Sector leaders have responded with a mixture of relief and gratitude for a Government package that will secure the medium-term future of many organisations on the brink of permanent closure, but others believe the announcement leaves many questions unanswered.
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A £1.57bn rescue package in the form of emergency grants and loans has been announced by the Government.
The money is the biggest ever one-off investment in UK culture, and will provide a lifeline to culture and heritage organisations that will help them stay afloat while their doors are closed.
Thousands of theatres, galleries, museums, music venues, live music heritage sites, historic places and independent cinemas will share the cash, which comes after months of lobbying by the sector.
The package comprises:
- £1.15 billion for cultural organisations in England: £880m in grants and a further £270m in repayable finance
- £100m of targeted support for the national cultural institutions in England and the English Heritage Trust.
- £120m capital investment to restart construction on cultural infrastructure and heritage construction projects in England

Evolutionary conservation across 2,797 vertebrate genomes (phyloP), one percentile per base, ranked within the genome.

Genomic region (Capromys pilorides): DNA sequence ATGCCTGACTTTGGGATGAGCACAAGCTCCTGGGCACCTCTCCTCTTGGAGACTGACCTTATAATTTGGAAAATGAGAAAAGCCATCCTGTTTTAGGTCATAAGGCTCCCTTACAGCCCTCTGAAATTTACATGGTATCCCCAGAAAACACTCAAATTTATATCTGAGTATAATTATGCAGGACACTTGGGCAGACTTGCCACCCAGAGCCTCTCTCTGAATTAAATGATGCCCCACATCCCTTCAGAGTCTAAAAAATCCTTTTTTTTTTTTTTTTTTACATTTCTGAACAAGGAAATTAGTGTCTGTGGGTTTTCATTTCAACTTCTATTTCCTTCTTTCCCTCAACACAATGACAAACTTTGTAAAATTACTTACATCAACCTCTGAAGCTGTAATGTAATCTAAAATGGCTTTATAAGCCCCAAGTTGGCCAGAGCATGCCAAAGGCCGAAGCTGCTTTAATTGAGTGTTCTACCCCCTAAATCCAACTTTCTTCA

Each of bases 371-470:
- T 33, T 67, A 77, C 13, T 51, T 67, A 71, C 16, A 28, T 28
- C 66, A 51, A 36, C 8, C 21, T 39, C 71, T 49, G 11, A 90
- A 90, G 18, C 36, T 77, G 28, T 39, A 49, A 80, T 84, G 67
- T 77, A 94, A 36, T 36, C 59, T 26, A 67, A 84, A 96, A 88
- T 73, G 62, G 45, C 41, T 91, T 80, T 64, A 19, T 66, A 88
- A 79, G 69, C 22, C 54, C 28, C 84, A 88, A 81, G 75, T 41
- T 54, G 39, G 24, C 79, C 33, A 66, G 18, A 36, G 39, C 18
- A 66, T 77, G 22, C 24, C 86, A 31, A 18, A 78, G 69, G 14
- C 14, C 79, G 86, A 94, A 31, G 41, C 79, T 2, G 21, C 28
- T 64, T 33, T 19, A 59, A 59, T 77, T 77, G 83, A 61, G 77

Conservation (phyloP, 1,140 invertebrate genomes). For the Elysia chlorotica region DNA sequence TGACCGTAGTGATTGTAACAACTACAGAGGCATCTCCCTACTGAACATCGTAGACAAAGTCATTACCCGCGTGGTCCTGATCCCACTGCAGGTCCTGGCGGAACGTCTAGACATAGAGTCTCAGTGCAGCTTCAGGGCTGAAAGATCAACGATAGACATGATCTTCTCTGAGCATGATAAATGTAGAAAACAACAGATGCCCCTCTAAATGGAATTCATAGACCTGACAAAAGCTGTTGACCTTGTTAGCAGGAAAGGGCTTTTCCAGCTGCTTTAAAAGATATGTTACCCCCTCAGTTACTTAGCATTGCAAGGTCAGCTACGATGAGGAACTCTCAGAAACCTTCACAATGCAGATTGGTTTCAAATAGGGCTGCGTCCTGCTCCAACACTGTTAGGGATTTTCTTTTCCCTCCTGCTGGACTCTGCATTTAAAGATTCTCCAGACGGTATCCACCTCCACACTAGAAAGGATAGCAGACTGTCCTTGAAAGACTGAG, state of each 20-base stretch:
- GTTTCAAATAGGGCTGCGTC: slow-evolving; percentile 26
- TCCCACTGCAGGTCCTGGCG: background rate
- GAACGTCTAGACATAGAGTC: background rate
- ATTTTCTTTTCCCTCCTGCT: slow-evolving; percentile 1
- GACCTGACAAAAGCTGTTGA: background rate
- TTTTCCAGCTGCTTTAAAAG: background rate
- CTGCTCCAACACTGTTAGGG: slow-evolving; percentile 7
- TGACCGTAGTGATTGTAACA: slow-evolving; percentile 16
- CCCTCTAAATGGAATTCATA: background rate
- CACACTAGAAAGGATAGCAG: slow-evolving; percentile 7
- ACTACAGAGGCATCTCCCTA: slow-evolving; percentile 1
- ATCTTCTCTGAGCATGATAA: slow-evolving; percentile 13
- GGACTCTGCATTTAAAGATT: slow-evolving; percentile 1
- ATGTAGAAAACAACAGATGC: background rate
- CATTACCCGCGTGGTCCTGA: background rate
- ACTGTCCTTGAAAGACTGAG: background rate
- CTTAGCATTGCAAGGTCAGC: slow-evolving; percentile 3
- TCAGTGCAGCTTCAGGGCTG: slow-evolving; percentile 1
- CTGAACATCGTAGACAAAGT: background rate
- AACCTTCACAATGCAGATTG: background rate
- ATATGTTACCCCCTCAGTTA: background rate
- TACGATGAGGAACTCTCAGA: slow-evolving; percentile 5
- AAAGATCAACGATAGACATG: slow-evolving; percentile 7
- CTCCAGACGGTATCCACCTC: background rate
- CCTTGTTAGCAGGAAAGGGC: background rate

- £188m for the devolved administrations in Northern Ireland (£33m), Scotland (£97m) and Wales (£59m).
Decisions on awards will be made by Arts Council England and other specialist bodies including Historic England, National Lottery Heritage Fund and the British Film Institute.
Repayable finance will be issued on what the DCMS describes as “generous terms tailored for cultural institutions to ensure they are affordable”, and further details will be set out when the scheme opens for applications in the coming weeks.
The funding announcement comes at a point when the sector is teetering on the brink of mass redundancies. More than 350,000 people in the recreation and leisure sector have been furloughed since the pandemic began, and there is little hope of a return to viable trading levels in the foreseeable future.
The government is finalising guidance for a phased return of the performing arts sectors that will be published shortly.
Announcing the package of support, Culture Secretary Oliver Dowden said: “I understand the grave challenges the arts face and we must protect and preserve all we can for future generations. Today we are announcing a huge support package of immediate funding to tackle the funding crisis they face. I said we would not let the arts down, and this massive investment shows our level of commitment.”